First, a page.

Keywords: exchange rates, exports, institutional quality, oil exporters, panel data
    JEL: F14 F31 D73 C31 C33
    Date: 2017–08
  23. By: Ekpo, Akpan H.; Effiong, Ekpeno L.
    Abstract: This paper investigates the relationship between a country's openness to trade and the effects of monetary policy on output growth and inflation in Africa. Theory suggest that monetary policy effectiveness is influenced by the degree of openness to international trade. We apply standard panel data techniques to annual data from the period 1990-2015 for a panel of 37 African countries, and find a strong significant relationship between openness and monetary policy effectiveness in Africa. The empirical results indicate that the effects of monetary policy on output growth and inflation increases and decreases respectively with higher levels of trade openness. Therefore, monetary authorities should place emphasis on the level of openness when designing their choice of optimal monetary policy.
    Keywords: Openness; Monetary Policy; Africa.
    JEL: C33 E52 F41 O55
    Date: 2017–08
  24. By: Luciano Lopez
    Abstract: This paper investigates the direction of Granger causality, if Granger causality there is, between Swiss bilateral official development aid and Swiss exports for a panel of 50 recipient countries over the period 1974-2013. To account for possible geographical effects, three specific group of recipient countries across the same period are considered, that is "Africa", "Latin America" and "Asia". To shed on light potential level effects, four other group of countries are considered according to the relative amount of aid, respectively exports, Switzerland has exchanged with a given recipient country across the all period. The former panel plus the seven specific group of countries and the fact that we test for Granger causality in both directions give us a total of 16 models. As a necessary first step, four different panel unit root tests are conducted on each series of all eight panels and results systematically indicate stationary series in levels. Then and to test for Granger causality, Dumitrescu-Hurlin Granger non-causality tests are conducted. Results indicate bidirectional Granger causality in all panels except for the "African" one where Granger causality seems to run only from exports to bilateral aid. This result is important in terms of policy implications, particularly for a donor country as Switzerland, since it implies that if aid towards a recipient country is cut, it is likely to cause Swiss export reductions to that same recipient country.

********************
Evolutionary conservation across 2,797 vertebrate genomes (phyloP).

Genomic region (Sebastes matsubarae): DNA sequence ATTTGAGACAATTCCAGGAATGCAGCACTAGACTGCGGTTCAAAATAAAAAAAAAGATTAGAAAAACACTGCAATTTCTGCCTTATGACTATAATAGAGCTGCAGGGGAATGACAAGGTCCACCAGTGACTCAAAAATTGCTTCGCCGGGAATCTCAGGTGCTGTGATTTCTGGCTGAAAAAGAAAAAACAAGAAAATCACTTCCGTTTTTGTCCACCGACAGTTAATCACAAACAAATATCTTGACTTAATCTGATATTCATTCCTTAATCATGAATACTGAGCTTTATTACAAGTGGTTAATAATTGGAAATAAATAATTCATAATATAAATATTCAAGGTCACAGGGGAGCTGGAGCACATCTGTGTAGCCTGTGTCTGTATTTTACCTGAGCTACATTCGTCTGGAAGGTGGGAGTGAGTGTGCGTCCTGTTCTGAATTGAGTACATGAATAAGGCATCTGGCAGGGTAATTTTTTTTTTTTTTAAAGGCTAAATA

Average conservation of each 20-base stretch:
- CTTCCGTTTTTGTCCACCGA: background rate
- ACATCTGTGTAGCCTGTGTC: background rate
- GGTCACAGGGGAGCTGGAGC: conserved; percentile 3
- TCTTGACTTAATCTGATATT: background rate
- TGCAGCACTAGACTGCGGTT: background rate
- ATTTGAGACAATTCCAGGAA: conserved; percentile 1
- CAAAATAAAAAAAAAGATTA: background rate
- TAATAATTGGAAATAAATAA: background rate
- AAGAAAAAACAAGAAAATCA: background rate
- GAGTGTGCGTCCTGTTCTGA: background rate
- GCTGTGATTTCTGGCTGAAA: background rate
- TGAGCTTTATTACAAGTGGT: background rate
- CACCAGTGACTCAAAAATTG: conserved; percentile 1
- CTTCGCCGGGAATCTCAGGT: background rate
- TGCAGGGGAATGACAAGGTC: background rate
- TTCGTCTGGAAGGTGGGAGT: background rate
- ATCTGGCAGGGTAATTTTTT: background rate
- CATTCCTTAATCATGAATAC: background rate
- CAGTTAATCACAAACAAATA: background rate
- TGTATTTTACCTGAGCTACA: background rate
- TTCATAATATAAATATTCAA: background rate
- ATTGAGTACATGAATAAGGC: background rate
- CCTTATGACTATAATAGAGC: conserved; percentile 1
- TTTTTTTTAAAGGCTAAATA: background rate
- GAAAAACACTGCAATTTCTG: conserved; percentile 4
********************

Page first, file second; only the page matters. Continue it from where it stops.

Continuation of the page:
Keywords: Aid, exports, unit root, Granger causality, panel datasets.
    JEL: C23 F35
    Date: 2017–04
  25. By: Difei Geng (University of Arkansas-Fayetteville); Kamal Saggi (Vanderbilt University)
    Abstract: Under external reference pricing (ERP) the price that a government permits a firm to charge in its market depends upon the firm's prices in other countries. In a two-country (home and foreign) model where demand is asymmetric across countries, we show that home's unilaterally optimal ERP policy permits the home firm to engage in a threshold level of international price discrimination above which it is (just) willing to export. If the firm faces a price control abroad or bargains over price with the foreign government, an ERP policy can even yield higher home welfare than a direct price control.
    Keywords: External reference pricing policies, price controls, patented products, welfare.
    JEL: F1 D4
    Date: 2017–08–16
  26. By: Cols, Gilles; Rodríguez-Pose, Andrés
    Abstract: For the past quarter of a century, foreign direct investment (FDI) flows have grown exponentially across the world. Sub-Saharan Africa has, however, lagged behind and only lured on average a mere 2% of global FDI. The investment that the region attracts tends, moreover, to be concentrated in a number of commodity-rich countries. Natural resources and the size of national markets have generally been considered as the main drivers of FDI. The quality of local institutions has, by contrast, attracted less attention. This paper uses institutional data for 22 countries in order to demonstrate that the quality of governance plays a far from negligible and enduring role in the distribution of FDI in sub-Saharan Africa. It is shown that factors such as political stability, government effectiveness, lower corruption, voice and accountability, and the rule of law not only are more important determinants of FDI than the size of local markets, but also that their influence on the capacity of African countries to attract FDI is long-lasting.
    Keywords: foreign direct investment (FDI); good governance; institutions; markets; Natural resources; Sub-Saharan Africa
    JEL: F21 N57 O43
    Date: 2017–08
  27. By: Bawa, Siraj
    Abstract: This paper studies how optimal corporate tax rates differ when firm productivities are drawn from a lognormal distribution instead of a Pareto, the literature standard, in a model of monopolistic competition. Recent literature has demonstrated that lognormal distributions are a better fit for firm productivities; I not only find that this result holds in developing economies, but that the distributional choice has significant implications for the properties of the optimal corporate tax rates. I show this using an enhanced Melitz model with heterogeneous sectors subject to a framework of corporate taxation. This tax framework consists of a single economy-wide statutory tax that is augmented by a set of sector-specific depreciation allowance rates which distort the effective tax rate by sector. I find that using the Pareto distribution mutes a transmission channel between the corporate tax instruments and the equilibrium variables which leads to qualitative different policy implications compared to those obtained under the lognormal distribution. Additionally, my model can reconcile recent empirical studies that come to seemingly conflicting conclusions about the effects of statutory tax rates on export dynamics. I do this by showing that the level of the sector-specific tax rate determines whether or not changing the statutory tax rate will increase the probability of firms engaging in exporting.